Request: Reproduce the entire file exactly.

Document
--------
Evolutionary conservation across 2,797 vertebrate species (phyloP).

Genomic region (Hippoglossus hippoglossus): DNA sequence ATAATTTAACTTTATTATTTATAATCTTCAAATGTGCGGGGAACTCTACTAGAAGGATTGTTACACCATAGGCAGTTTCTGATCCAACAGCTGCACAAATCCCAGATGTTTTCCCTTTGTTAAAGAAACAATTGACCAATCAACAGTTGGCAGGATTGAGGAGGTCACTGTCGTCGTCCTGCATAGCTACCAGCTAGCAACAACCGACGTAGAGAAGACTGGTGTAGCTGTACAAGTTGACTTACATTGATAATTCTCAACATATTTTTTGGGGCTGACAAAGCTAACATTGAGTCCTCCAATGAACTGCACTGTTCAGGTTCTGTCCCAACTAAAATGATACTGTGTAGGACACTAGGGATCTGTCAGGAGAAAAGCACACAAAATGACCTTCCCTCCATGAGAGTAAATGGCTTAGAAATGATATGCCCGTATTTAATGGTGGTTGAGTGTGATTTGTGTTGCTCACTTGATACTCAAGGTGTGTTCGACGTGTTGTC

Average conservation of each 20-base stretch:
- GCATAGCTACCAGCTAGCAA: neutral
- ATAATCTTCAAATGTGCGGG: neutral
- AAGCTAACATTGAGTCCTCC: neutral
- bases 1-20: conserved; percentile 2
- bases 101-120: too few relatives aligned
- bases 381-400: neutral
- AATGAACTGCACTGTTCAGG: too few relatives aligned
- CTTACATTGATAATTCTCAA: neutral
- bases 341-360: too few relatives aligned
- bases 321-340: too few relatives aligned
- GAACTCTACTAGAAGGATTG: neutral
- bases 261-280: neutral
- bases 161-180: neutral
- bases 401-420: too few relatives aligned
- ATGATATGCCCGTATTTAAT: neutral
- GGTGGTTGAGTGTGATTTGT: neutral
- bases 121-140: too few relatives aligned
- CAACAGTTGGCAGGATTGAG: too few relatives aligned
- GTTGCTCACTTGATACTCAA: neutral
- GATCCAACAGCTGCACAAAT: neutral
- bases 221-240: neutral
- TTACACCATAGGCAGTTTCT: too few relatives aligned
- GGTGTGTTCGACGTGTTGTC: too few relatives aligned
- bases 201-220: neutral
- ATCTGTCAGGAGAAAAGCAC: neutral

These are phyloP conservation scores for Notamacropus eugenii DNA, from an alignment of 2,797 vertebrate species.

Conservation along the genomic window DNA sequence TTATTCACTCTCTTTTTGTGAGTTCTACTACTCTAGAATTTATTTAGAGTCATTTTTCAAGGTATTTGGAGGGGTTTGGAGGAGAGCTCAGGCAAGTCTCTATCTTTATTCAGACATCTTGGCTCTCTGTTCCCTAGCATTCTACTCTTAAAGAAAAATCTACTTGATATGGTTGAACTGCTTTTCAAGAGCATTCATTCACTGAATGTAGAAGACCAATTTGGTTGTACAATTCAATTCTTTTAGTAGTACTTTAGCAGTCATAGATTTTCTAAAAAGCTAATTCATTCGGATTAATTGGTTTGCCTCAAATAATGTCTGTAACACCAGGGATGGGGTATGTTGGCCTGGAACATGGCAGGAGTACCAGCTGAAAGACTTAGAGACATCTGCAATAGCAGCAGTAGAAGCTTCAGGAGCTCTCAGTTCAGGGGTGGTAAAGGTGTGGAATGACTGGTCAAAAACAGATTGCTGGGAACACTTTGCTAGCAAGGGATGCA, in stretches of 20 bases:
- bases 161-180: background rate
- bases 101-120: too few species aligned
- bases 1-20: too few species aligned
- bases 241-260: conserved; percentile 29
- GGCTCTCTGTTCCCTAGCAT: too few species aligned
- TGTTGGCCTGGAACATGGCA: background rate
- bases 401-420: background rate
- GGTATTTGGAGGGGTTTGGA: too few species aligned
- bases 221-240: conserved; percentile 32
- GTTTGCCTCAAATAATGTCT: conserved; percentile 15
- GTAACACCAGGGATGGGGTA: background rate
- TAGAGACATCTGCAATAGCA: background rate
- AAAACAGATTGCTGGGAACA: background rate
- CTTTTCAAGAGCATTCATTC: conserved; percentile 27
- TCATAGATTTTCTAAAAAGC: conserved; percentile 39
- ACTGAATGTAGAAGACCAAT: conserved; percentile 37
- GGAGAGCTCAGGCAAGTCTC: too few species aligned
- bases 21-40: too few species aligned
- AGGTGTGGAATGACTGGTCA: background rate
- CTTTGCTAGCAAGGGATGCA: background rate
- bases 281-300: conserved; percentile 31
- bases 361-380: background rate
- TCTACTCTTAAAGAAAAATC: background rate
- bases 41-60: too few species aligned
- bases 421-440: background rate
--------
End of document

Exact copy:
Evolutionary conservation across 2,797 vertebrate species (phyloP).

Genomic region (Hippoglossus hippoglossus): DNA sequence ATAATTTAACTTTATTATTTATAATCTTCAAATGTGCGGGGAACTCTACTAGAAGGATTGTTACACCATAGGCAGTTTCTGATCCAACAGCTGCACAAATCCCAGATGTTTTCCCTTTGTTAAAGAAACAATTGACCAATCAACAGTTGGCAGGATTGAGGAGGTCACTGTCGTCGTCCTGCATAGCTACCAGCTAGCAACAACCGACGTAGAGAAGACTGGTGTAGCTGTACAAGTTGACTTACATTGATAATTCTCAACATATTTTTTGGGGCTGACAAAGCTAACATTGAGTCCTCCAATGAACTGCACTGTTCAGGTTCTGTCCCAACTAAAATGATACTGTGTAGGACACTAGGGATCTGTCAGGAGAAAAGCACACAAAATGACCTTCCCTCCATGAGAGTAAATGGCTTAGAAATGATATGCCCGTATTTAATGGTGGTTGAGTGTGATTTGTGTTGCTCACTTGATACTCAAGGTGTGTTCGACGTGTTGTC

Average conservation of each 20-base stretch:
- GCATAGCTACCAGCTAGCAA: neutral
- ATAATCTTCAAATGTGCGGG: neutral
- AAGCTAACATTGAGTCCTCC: neutral
- bases 1-20: conserved; percentile 2
- bases 101-120: too few relatives aligned
- bases 381-400: neutral
- AATGAACTGCACTGTTCAGG: too few relatives aligned
- CTTACATTGATAATTCTCAA: neutral
- bases 341-360: too few relatives aligned
- bases 321-340: too few relatives aligned
- GAACTCTACTAGAAGGATTG: neutral
- bases 261-280: neutral
- bases 161-180: neutral
- bases 401-420: too few relatives aligned
- ATGATATGCCCGTATTTAAT: neutral
- GGTGGTTGAGTGTGATTTGT: neutral
- bases 121-140: too few relatives aligned
- CAACAGTTGGCAGGATTGAG: too few relatives aligned
- GTTGCTCACTTGATACTCAA: neutral
- GATCCAACAGCTGCACAAAT: neutral
- bases 221-240: neutral
- TTACACCATAGGCAGTTTCT: too few relatives aligned
- GGTGTGTTCGACGTGTTGTC: too few relatives aligned
- bases 201-220: neutral
- ATCTGTCAGGAGAAAAGCAC: neutral

These are phyloP conservation scores for Notamacropus eugenii DNA, from an alignment of 2,797 vertebrate species.

Conservation along the genomic window DNA sequence TTATTCACTCTCTTTTTGTGAGTTCTACTACTCTAGAATTTATTTAGAGTCATTTTTCAAGGTATTTGGAGGGGTTTGGAGGAGAGCTCAGGCAAGTCTCTATCTTTATTCAGACATCTTGGCTCTCTGTTCCCTAGCATTCTACTCTTAAAGAAAAATCTACTTGATATGGTTGAACTGCTTTTCAAGAGCATTCATTCACTGAATGTAGAAGACCAATTTGGTTGTACAATTCAATTCTTTTAGTAGTACTTTAGCAGTCATAGATTTTCTAAAAAGCTAATTCATTCGGATTAATTGGTTTGCCTCAAATAATGTCTGTAACACCAGGGATGGGGTATGTTGGCCTGGAACATGGCAGGAGTACCAGCTGAAAGACTTAGAGACATCTGCAATAGCAGCAGTAGAAGCTTCAGGAGCTCTCAGTTCAGGGGTGGTAAAGGTGTGGAATGACTGGTCAAAAACAGATTGCTGGGAACACTTTGCTAGCAAGGGATGCA, in stretches of 20 bases:
- bases 161-180: background rate
- bases 101-120: too few species aligned
- bases 1-20: too few species aligned
- bases 241-260: conserved; percentile 29
- GGCTCTCTGTTCCCTAGCAT: too few species aligned
- TGTTGGCCTGGAACATGGCA: background rate
- bases 401-420: background rate
- GGTATTTGGAGGGGTTTGGA: too few species aligned
- bases 221-240: conserved; percentile 32
- GTTTGCCTCAAATAATGTCT: conserved; percentile 15
- GTAACACCAGGGATGGGGTA: background rate
- TAGAGACATCTGCAATAGCA: background rate
- AAAACAGATTGCTGGGAACA: background rate
- CTTTTCAAGAGCATTCATTC: conserved; percentile 27
- TCATAGATTTTCTAAAAAGC: conserved; percentile 39
- ACTGAATGTAGAAGACCAAT: conserved; percentile 37
- GGAGAGCTCAGGCAAGTCTC: too few species aligned
- bases 21-40: too few species aligned
- AGGTGTGGAATGACTGGTCA: background rate
- CTTTGCTAGCAAGGGATGCA: background rate
- bases 281-300: conserved; percentile 31
- bases 361-380: background rate
- TCTACTCTTAAAGAAAAATC: background rate
- bases 41-60: too few species aligned
- bases 421-440: background rate